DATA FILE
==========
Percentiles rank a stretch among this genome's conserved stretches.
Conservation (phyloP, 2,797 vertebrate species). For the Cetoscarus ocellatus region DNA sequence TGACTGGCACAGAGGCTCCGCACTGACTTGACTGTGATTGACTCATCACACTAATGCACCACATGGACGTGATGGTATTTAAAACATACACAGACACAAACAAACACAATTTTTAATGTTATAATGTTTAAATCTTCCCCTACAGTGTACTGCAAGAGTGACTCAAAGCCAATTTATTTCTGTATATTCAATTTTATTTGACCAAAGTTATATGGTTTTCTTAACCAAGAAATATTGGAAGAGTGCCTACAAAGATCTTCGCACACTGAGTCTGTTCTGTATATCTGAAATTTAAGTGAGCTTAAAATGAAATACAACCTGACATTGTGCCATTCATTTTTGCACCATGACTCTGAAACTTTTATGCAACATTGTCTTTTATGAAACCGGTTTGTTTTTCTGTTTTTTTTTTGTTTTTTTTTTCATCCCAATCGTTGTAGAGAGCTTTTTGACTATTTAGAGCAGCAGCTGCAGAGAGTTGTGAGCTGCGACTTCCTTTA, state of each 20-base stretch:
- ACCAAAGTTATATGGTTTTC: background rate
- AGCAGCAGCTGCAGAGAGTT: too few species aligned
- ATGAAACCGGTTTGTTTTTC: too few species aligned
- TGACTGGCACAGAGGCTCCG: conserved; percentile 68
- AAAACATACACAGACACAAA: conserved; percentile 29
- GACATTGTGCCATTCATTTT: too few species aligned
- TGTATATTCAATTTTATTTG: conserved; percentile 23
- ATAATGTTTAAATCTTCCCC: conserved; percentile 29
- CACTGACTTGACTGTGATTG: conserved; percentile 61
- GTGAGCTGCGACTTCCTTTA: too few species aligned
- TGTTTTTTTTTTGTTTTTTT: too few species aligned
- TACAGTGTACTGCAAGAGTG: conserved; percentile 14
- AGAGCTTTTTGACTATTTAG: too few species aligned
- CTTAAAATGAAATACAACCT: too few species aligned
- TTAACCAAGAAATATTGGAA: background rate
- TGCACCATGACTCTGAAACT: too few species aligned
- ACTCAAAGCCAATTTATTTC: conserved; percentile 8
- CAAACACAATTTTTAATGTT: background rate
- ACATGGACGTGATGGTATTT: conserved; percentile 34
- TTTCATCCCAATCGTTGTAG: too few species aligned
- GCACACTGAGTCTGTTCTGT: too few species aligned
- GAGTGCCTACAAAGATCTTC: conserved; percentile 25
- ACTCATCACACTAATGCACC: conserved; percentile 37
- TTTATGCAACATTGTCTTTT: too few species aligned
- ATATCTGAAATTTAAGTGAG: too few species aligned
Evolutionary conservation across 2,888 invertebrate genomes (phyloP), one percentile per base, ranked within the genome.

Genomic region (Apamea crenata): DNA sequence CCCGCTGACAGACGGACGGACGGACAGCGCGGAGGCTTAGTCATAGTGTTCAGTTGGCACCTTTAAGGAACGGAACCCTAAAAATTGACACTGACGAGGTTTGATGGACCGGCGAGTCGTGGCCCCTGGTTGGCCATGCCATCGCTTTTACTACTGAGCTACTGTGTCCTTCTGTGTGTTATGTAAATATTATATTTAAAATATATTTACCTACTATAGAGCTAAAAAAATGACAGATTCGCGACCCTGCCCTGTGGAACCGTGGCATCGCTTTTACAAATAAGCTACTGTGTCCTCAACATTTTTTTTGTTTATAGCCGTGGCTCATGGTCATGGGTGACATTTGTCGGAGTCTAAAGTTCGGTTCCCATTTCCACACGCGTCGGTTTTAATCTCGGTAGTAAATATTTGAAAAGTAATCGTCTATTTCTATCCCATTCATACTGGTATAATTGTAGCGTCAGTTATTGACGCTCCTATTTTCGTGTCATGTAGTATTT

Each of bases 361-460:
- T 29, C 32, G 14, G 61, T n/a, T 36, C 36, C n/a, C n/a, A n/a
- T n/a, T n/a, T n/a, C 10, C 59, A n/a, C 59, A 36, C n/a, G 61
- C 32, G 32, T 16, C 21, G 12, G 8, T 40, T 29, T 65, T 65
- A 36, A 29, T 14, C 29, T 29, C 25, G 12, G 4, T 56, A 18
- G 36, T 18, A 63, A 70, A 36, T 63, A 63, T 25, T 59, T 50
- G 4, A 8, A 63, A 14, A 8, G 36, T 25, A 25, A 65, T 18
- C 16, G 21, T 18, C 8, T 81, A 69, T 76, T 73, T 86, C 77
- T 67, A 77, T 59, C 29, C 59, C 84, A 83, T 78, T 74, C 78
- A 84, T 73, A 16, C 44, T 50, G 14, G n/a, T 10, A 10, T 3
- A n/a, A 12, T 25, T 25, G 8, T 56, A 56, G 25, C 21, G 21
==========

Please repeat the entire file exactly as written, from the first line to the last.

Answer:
Percentiles rank a stretch among this genome's conserved stretches.
Conservation (phyloP, 2,797 vertebrate species). For the Cetoscarus ocellatus region DNA sequence TGACTGGCACAGAGGCTCCGCACTGACTTGACTGTGATTGACTCATCACACTAATGCACCACATGGACGTGATGGTATTTAAAACATACACAGACACAAACAAACACAATTTTTAATGTTATAATGTTTAAATCTTCCCCTACAGTGTACTGCAAGAGTGACTCAAAGCCAATTTATTTCTGTATATTCAATTTTATTTGACCAAAGTTATATGGTTTTCTTAACCAAGAAATATTGGAAGAGTGCCTACAAAGATCTTCGCACACTGAGTCTGTTCTGTATATCTGAAATTTAAGTGAGCTTAAAATGAAATACAACCTGACATTGTGCCATTCATTTTTGCACCATGACTCTGAAACTTTTATGCAACATTGTCTTTTATGAAACCGGTTTGTTTTTCTGTTTTTTTTTTGTTTTTTTTTTCATCCCAATCGTTGTAGAGAGCTTTTTGACTATTTAGAGCAGCAGCTGCAGAGAGTTGTGAGCTGCGACTTCCTTTA, state of each 20-base stretch:
- ACCAAAGTTATATGGTTTTC: background rate
- AGCAGCAGCTGCAGAGAGTT: too few species aligned
- ATGAAACCGGTTTGTTTTTC: too few species aligned
- TGACTGGCACAGAGGCTCCG: conserved; percentile 68
- AAAACATACACAGACACAAA: conserved; percentile 29
- GACATTGTGCCATTCATTTT: too few species aligned
- TGTATATTCAATTTTATTTG: conserved; percentile 23
- ATAATGTTTAAATCTTCCCC: conserved; percentile 29
- CACTGACTTGACTGTGATTG: conserved; percentile 61
- GTGAGCTGCGACTTCCTTTA: too few species aligned
- TGTTTTTTTTTTGTTTTTTT: too few species aligned
- TACAGTGTACTGCAAGAGTG: conserved; percentile 14
- AGAGCTTTTTGACTATTTAG: too few species aligned
- CTTAAAATGAAATACAACCT: too few species aligned
- TTAACCAAGAAATATTGGAA: background rate
- TGCACCATGACTCTGAAACT: too few species aligned
- ACTCAAAGCCAATTTATTTC: conserved; percentile 8
- CAAACACAATTTTTAATGTT: background rate
- ACATGGACGTGATGGTATTT: conserved; percentile 34
- TTTCATCCCAATCGTTGTAG: too few species aligned
- GCACACTGAGTCTGTTCTGT: too few species aligned
- GAGTGCCTACAAAGATCTTC: conserved; percentile 25
- ACTCATCACACTAATGCACC: conserved; percentile 37
- TTTATGCAACATTGTCTTTT: too few species aligned
- ATATCTGAAATTTAAGTGAG: too few species aligned
Evolutionary conservation across 2,888 invertebrate genomes (phyloP), one percentile per base, ranked within the genome.

Genomic region (Apamea crenata): DNA sequence CCCGCTGACAGACGGACGGACGGACAGCGCGGAGGCTTAGTCATAGTGTTCAGTTGGCACCTTTAAGGAACGGAACCCTAAAAATTGACACTGACGAGGTTTGATGGACCGGCGAGTCGTGGCCCCTGGTTGGCCATGCCATCGCTTTTACTACTGAGCTACTGTGTCCTTCTGTGTGTTATGTAAATATTATATTTAAAATATATTTACCTACTATAGAGCTAAAAAAATGACAGATTCGCGACCCTGCCCTGTGGAACCGTGGCATCGCTTTTACAAATAAGCTACTGTGTCCTCAACATTTTTTTTGTTTATAGCCGTGGCTCATGGTCATGGGTGACATTTGTCGGAGTCTAAAGTTCGGTTCCCATTTCCACACGCGTCGGTTTTAATCTCGGTAGTAAATATTTGAAAAGTAATCGTCTATTTCTATCCCATTCATACTGGTATAATTGTAGCGTCAGTTATTGACGCTCCTATTTTCGTGTCATGTAGTATTT

Each of bases 361-460:
- T 29, C 32, G 14, G 61, T n/a, T 36, C 36, C n/a, C n/a, A n/a
- T n/a, T n/a, T n/a, C 10, C 59, A n/a, C 59, A 36, C n/a, G 61
- C 32, G 32, T 16, C 21, G 12, G 8, T 40, T 29, T 65, T 65
- A 36, A 29, T 14, C 29, T 29, C 25, G 12, G 4, T 56, A 18
- G 36, T 18, A 63, A 70, A 36, T 63, A 63, T 25, T 59, T 50
- G 4, A 8, A 63, A 14, A 8, G 36, T 25, A 25, A 65, T 18
- C 16, G 21, T 18, C 8, T 81, A 69, T 76, T 73, T 86, C 77
- T 67, A 77, T 59, C 29, C 59, C 84, A 83, T 78, T 74, C 78
- A 84, T 73, A 16, C 44, T 50, G 14, G n/a, T 10, A 10, T 3
- A n/a, A 12, T 25, T 25, G 8, T 56, A 56, G 25, C 21, G 21